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Modelling seasonal dynamics of secondary growth in R

Citation

Jevšenak, Jernej; Gričar, Jožica; Rossi, Sergio; Prislan, Peter (2022), Modelling seasonal dynamics of secondary growth in R, Dryad, Dataset, https://doi.org/10.5061/dryad.fttdz08w4

Abstract

The monitoring of seasonal radial growth of woody plants addresses the ultimate question of when, how, and why trees grow. Assessing the growth dynamics is important to quantify the effect of environmental drivers and understand how woody species will deal with the ongoing climatic changes. One of the crucial steps in the analyses of seasonal radial growth is to model the dynamics of xylem and phloem formation based on increment measurements on samples taken at relatively short intervals during the growing season. The most common approach is the use of the Gompertz equation, while other approaches, such as general additive models (GAMs) and generalised linear models (GLMs), have also been tested in recent years. For the first time, we explored artificial neural networks with Bayesian regularisation algorithm (BRNNs) and show that this method is easy to use, resistant to overfitting, tends to yield s-shaped curves and is therefore suitable for deriving temporal dynamics of secondary tree growth. We propose two data processing algorithms that allow more flexible fits. The main result of our work is the XPSgrowth() function implemented in the radial Tree Growth (rTG) R package, that can be used to evaluate and compare three modelling approaches: BRNN, GAM and the Gompertz function. The newly developed function, tested on intra-seasonal xylem and phloem formation data, has potential applications in many ecological and environmental disciplines where growth is expressed as a function of time. Different approaches were evaluated in terms of prediction error, while fitted curves were visually compared to derive their main characteristics. Our results suggest that there is no single best fitting method, therefore we recommend testing different fitting methods and selection of the optimal one.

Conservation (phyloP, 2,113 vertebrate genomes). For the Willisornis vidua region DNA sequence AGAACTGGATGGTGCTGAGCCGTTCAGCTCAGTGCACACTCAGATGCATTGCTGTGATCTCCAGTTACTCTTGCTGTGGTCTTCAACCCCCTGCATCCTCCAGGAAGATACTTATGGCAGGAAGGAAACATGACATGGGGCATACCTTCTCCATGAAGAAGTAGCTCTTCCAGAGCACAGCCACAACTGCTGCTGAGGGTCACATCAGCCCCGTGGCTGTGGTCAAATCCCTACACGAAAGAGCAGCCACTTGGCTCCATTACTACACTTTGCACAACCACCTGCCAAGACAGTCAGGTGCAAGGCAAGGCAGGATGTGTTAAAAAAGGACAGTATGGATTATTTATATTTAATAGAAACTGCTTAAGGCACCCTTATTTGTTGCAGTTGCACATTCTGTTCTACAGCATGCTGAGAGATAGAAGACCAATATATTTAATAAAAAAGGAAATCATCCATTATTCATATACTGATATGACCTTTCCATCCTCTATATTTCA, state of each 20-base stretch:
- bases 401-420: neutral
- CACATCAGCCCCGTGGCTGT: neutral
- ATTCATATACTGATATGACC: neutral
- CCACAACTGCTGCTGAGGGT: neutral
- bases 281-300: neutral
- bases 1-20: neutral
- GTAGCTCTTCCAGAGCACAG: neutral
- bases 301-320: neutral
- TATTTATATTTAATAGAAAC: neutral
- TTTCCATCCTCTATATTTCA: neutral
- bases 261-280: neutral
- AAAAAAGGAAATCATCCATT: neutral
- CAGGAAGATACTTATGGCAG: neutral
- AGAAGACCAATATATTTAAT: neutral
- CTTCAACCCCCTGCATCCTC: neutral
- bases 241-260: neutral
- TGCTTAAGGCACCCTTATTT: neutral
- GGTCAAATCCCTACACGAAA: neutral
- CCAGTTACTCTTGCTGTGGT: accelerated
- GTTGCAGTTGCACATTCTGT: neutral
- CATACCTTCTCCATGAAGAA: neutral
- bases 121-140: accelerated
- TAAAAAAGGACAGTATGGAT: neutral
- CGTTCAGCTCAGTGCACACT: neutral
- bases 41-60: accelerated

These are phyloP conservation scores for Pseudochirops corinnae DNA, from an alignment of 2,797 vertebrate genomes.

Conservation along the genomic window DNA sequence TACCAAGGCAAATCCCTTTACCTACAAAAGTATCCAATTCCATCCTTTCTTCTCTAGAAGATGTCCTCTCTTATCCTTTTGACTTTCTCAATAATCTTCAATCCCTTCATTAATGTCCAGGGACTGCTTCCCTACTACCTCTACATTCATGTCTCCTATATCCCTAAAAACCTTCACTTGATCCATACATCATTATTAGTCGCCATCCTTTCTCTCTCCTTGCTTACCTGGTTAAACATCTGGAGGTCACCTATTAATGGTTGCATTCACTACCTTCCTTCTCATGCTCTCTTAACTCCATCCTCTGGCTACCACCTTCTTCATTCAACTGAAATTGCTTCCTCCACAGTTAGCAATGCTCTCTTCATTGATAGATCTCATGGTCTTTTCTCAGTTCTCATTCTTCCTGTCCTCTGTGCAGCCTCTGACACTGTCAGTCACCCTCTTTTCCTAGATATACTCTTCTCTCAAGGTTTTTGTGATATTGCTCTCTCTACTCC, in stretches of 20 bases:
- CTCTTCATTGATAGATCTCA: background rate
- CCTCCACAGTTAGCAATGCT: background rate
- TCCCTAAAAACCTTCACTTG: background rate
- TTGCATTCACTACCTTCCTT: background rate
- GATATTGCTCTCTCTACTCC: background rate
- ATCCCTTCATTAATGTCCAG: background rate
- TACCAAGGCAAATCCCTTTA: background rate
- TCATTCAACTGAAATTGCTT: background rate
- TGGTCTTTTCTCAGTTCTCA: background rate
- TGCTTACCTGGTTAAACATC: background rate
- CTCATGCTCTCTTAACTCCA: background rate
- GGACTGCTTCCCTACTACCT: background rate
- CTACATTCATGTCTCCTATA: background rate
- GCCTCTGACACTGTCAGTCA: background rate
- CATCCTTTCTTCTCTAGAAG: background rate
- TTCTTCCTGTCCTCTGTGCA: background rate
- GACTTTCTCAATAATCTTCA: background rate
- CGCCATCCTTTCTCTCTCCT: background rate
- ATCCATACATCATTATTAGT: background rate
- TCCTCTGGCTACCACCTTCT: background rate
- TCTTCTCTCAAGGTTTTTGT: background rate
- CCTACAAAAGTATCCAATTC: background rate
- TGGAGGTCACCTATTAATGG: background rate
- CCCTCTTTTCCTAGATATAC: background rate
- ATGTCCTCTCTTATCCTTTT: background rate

Methods

Xylem and phloem formation data from European beech (Fagus sylvatica L.), Norway spruce (Picea abies (L.) H. Karst) and pubescent oak (Quercus pubescens Willd.) from Slovenia. Microcores 2.4 mm in diameter were collected at 7-10 day intervals from March to October with the Trephor tool. The microcores, containing phloem, cambium and at least the three youngest xylem rings, were taken in stems at 0.7–1.7 m above the ground following a helical pattern and separated by 3–5 cm to avoid wound effects. The microcores were fixed in a solution of ethanol, formalin and acetic acid (FAA) for 1 week. In the laboratory, anatomical cross sections of developing xylem and phloem tissues were prepared and analysed following the protocol described by Gričar, et al. (2014) and Prislan, et al. (2013).

Dendrometer data collected Sergio Rossi from sugar maple and black spruce from Simoncouche site, Canada.

Usage Notes

Data is provided in three Excel spreadsheets. Data_trees are individual measurements of xylem and pholoem formation, while parameters have initial values associated with specific modelling algorithms to derive temporal secondary tree growth. Data dendrometers consist of daily dendrometer values for sugar maple and black spurce in Canada.

Funding

Javna Agencija za Raziskovalno Dejavnost RS, Award: core funding No. P4–0107

Javna Agencija za Raziskovalno Dejavnost RS, Award: core funding No. P4-0430

Javna Agencija za Raziskovalno Dejavnost RS, Award: project J4-9297

Javna Agencija za Raziskovalno Dejavnost RS, Award: project J4-7203

Javna Agencija za Raziskovalno Dejavnost RS, Award: project J4-2541

Javna Agencija za Raziskovalno Dejavnost RS, Award: project Z4-7318